Object’s life cycle

Let’s look at the life cycles of Sample objects. An object’s life cycle starts with object creation, then state changes, and (in some cases) the end of its processing life when there are no more references to it. We have three scenarios:

Initial load

We’ll need a load() method to populate a TrainingData object from some source of raw data. We can imagine a load() method using a CSV reader to create Sample objects with a species value, making them KnownSample objects. The load() method splits the KnownSample objects into the training and testing lists, which is an important state change for a TrainingData object.

Hyperparameter testing

We’ll need a test() method in the Hyperparameter class. The body of the test() method works with the test samples in the associated TrainingData object. For each sample, it applies the classifier and counts the matches between botanist-assigned species and the best guess of our AI algorithm. This points out the need for a classify() method for a single sample that’s used by the test() method for a batch of samples. The test() method will update the state of the Hyperparameter object by setting the quality score.

User-initiated classification

A RESTful web application is often decomposed into separate view functions to handle requests. When handling a request to classify an unknown sample, the view() function will have a Hyperparameter object used for classification; the Botanist will choose this to produce the best results. The user input will be an UnknownSample instance. The view() function applies the Hyperparameter.classify() method to create a response to the user with the species the iris has been classed as. Does the state change that happens when the AI classifies an UnknownSample really matter? Here are two views:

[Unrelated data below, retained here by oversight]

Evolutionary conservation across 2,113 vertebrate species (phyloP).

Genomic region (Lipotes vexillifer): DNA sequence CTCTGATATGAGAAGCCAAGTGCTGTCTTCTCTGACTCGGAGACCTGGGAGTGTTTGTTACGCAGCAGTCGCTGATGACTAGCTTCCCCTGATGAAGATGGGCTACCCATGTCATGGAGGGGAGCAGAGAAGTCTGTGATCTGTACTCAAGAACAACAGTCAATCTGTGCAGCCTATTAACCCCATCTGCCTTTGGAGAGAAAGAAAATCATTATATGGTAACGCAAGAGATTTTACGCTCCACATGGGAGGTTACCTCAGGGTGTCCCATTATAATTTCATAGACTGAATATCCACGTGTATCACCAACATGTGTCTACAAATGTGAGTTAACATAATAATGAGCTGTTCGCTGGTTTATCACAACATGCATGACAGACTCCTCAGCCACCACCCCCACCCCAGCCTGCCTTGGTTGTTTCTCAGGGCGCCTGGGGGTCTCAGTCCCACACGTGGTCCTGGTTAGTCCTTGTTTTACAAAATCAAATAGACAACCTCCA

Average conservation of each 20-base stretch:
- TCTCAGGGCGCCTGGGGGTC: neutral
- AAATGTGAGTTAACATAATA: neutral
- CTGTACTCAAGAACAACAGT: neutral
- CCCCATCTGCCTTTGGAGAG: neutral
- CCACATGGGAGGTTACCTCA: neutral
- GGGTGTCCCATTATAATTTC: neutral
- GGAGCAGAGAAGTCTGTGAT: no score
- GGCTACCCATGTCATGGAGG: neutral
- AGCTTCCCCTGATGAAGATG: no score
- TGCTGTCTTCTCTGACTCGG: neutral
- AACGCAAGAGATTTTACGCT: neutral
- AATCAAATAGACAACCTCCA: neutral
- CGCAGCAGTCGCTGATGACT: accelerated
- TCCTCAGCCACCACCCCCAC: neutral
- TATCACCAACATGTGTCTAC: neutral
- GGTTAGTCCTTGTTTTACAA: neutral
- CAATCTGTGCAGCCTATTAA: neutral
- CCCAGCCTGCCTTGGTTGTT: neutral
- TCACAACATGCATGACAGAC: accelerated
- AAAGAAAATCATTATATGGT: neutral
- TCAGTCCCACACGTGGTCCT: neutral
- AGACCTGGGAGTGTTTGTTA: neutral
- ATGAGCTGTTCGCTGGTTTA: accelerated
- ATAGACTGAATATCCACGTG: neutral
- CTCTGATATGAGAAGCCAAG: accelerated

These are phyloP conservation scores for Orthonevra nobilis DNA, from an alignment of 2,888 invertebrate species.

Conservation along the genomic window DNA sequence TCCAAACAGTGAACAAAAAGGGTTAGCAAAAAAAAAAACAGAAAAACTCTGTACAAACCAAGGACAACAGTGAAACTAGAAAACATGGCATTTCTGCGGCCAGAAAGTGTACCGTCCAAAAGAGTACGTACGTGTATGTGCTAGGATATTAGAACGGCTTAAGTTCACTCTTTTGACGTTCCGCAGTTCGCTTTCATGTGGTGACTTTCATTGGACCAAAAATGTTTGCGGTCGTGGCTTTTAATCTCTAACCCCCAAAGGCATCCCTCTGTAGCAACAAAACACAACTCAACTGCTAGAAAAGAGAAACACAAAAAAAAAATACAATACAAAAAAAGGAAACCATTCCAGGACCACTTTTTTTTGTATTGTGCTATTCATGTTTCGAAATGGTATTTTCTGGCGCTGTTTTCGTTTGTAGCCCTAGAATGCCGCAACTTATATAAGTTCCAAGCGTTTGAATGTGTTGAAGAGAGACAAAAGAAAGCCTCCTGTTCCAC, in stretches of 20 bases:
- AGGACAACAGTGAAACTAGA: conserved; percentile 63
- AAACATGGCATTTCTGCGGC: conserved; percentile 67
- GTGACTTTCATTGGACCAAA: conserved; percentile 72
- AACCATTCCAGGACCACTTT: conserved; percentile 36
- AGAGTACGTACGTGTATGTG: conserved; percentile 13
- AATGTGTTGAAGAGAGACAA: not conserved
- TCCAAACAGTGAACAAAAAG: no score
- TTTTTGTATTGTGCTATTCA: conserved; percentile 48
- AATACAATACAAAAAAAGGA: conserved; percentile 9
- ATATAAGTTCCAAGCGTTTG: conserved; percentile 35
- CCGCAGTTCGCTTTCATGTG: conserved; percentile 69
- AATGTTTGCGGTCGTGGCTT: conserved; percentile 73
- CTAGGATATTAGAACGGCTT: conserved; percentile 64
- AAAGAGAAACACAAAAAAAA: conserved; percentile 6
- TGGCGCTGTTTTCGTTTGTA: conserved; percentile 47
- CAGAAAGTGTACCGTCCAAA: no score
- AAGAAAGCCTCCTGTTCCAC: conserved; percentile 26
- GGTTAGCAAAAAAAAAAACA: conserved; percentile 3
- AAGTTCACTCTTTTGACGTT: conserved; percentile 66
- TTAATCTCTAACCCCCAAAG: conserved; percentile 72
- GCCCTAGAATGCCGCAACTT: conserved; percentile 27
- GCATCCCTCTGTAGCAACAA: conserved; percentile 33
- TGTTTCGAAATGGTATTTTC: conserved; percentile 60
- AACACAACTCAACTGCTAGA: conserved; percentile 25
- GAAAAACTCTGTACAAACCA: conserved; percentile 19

• Each UnknownSample can have a classified attribute. Setting this is a change in the state of the Sample. It’s not clear that there’s any behavior change associated with this state change.

  • The classification result is not part of the Sample at all. It’s a local variable in the view function. This state change in the function is used to respond to the user but has no life within the Sample object.

There’s a key concept underlying this detailed decomposition of these alternatives:

There's no "right" answer.

Explication for updated UML

Some design decisions are based on non-functional and non-technical considerations. These might include the longevity of the application, future use cases, additional users who might be enticed, current schedules and budgets, pedagogical value, technical risk, the creation of intellectual property, and how cool the demo will look in a conference call.

It’s better to start with something of a manageable level of complexity and then refine and expand it until it does everything they need." Because of that, we’ll consider a change in state from UnknownSample to ClassifiedSample to be very important. The Sample objects will live in a database for additional marketing campaigns or possibly reclassification when new products are available and the training data changes. We’ll decide to keep the classification and the species data in the UnknownSample class.

This analysis suggests we can coalesce all the various Sample details into the following design:

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